“It’s not a new chapter, it’s a new book” is the message from Matthew Andersen, a transgender man who is approaching what he calls his first ‘manniversary’.
The 30-year-old clinical coder at North Tees and Hartlepool NHS Foundation Trust came out as transgender to his family, friends and colleagues two years ago.
Matthew, who does not like to publically refer to his birth name, was confident in the support he would receive from those in his life, especially his Trust colleagues.
Matthew, from Norton, took part in a filmed interview as part of Pride month.
He said: “I didn’t even realise I was a man. All of my life I thought I was female.
“I was a bit of a late bloomer, I was 28 when I realised I was transgender. Looking back at my life and childhood, all the signs were there – I just didn’t piece them all together.
“When I came to the realisation that I was living in the wrong body it was a glass shattering moment. Very quickly it became unbearable. It felt wrong, but at the time I felt there was nothing I can do about it. When I look at photos of myself pre-transition, I recognise that person but it’s not me.
“My physical transition began when I started testosterone. That brought about the physical changes. I started that about a year ago.
“I’m having party for it – I call it my ‘manniversary’!
“Pre-transition is like a prequel, this is my life now. It’s not a new chapter, it’s a new book. It’s the start of my story.”
Matthew was supported by his family, colleagues and the Trust during his transition. He said: “I wrote a letter to my immediate family and sent it out in the post. Once I’d done that, I knew I wanted to tell my mam who I’m really close with, I wanted to tell her in person. I knew once I posted those letters, I had a deadline.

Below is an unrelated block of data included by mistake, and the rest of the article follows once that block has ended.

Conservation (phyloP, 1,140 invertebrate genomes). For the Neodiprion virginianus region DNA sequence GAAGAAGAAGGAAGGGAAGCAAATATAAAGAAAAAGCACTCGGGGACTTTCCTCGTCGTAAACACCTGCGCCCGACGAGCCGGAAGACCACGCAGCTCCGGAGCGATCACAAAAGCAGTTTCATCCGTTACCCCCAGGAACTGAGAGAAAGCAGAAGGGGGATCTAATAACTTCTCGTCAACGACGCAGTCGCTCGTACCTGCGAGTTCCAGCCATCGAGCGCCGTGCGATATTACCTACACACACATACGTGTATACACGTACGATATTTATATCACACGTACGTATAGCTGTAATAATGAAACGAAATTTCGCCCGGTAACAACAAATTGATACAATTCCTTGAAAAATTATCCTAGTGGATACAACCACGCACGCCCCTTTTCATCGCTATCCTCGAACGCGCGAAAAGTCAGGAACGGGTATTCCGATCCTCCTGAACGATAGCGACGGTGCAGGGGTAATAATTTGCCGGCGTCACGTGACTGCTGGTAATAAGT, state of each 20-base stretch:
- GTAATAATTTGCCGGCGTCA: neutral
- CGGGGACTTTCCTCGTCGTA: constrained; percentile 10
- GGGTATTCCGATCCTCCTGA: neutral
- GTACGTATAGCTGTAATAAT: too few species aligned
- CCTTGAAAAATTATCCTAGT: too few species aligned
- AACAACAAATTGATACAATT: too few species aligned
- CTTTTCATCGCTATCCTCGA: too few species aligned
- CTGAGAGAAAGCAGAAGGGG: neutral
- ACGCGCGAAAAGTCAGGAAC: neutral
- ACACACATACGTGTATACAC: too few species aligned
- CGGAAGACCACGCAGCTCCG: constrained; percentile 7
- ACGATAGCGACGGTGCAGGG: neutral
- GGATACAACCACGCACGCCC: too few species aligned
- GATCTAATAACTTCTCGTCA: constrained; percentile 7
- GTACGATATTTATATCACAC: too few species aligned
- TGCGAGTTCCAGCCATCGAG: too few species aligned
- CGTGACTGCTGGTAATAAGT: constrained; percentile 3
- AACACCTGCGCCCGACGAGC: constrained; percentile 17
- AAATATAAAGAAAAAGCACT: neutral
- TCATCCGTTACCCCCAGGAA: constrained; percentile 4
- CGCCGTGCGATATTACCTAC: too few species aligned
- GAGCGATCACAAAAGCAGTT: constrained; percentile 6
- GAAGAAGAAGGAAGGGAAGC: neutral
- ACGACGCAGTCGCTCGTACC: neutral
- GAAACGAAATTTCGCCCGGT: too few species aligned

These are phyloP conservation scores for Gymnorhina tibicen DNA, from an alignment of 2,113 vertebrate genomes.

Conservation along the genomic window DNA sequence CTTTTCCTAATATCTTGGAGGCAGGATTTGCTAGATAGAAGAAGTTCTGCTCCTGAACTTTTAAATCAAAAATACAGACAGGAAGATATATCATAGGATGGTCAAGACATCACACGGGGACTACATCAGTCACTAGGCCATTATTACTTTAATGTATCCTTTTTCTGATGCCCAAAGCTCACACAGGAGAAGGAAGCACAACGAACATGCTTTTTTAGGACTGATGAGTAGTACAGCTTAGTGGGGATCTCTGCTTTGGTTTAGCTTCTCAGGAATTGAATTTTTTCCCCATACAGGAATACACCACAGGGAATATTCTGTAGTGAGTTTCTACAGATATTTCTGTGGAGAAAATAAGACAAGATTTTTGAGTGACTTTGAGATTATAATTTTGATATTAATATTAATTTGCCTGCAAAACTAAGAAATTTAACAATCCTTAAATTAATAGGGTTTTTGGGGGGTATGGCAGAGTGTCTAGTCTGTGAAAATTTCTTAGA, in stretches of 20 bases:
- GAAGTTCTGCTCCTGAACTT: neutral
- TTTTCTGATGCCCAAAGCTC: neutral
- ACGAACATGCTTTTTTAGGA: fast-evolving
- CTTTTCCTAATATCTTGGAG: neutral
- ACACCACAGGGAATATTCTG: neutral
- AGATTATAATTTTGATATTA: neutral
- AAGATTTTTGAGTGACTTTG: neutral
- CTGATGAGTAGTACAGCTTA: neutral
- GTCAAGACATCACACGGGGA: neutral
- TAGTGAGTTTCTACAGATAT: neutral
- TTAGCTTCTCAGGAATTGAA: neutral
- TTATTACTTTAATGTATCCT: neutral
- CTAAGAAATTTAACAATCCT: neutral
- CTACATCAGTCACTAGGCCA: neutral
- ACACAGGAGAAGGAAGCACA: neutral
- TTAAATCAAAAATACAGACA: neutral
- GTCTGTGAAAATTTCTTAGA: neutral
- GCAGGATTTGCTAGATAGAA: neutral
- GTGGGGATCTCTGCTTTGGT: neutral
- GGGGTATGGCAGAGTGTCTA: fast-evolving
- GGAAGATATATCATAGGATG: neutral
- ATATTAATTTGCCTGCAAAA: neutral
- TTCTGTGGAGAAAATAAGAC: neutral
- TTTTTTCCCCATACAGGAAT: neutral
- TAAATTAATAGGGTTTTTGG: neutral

“I adjusted my letter and put it on Facebook – everything is official once you put it on Facebook! I also asked my manager to forward my post to my colleagues and told them all that I wanted it to be something we could talk about.
“I would definitely say I’ve been treated equally. The fact that I’m trans has never been an issue at work. The very first person I spoke to about it, the first person I said the words “I’m trans” to, was a person at work. He was so supportive and helpful.
“I had to go to HR to change my name, ICT for a new email and log in and security for a new ID badge and stuff like that. No one I went to batted an eyelid. They just normalised it, they didn’t make a fuss or draw attention to it.”
Asked what message he would like to leave people with, Matthew said: “I think the first, most important thing is that trans people are just people like everyone else. Ultimately, we just want to be loved and respected.
“It’s alright to ask questions, genuine questions, but some questions can be a bit disrespectful.
“I ask some people to question why they have this prejudice towards to trans people. Because logically it makes no sense. Just being supportive can change someone’s life. Even just respecting someone’s pronouns can make the world of difference.
“I still remember the first time someone correctly gendered me. A guy behind a stall called me ‘mate’ and I just grinned all day!”
Stuart Harper-Reynolds, Trust adult safeguarding nurse and chair of the Trust’s LGBTQ+ staff network was the first person Matthew confided in about his realisation he was trans. Stuart said: “Matthew is a terrific colleague and a great friend. I was flattered that he felt he could speak to me about such a personal issue and I was happy to be a sympathetic ear and listen to him.
“It’s difficult to offer advice under those circumstances, but I encouraged him to be himself and to be open about who he was.
“Seeing him change has been like seeing a new person come to life, a happy, friendly and confident person.
“He’s a young man with a great future ahead of him.”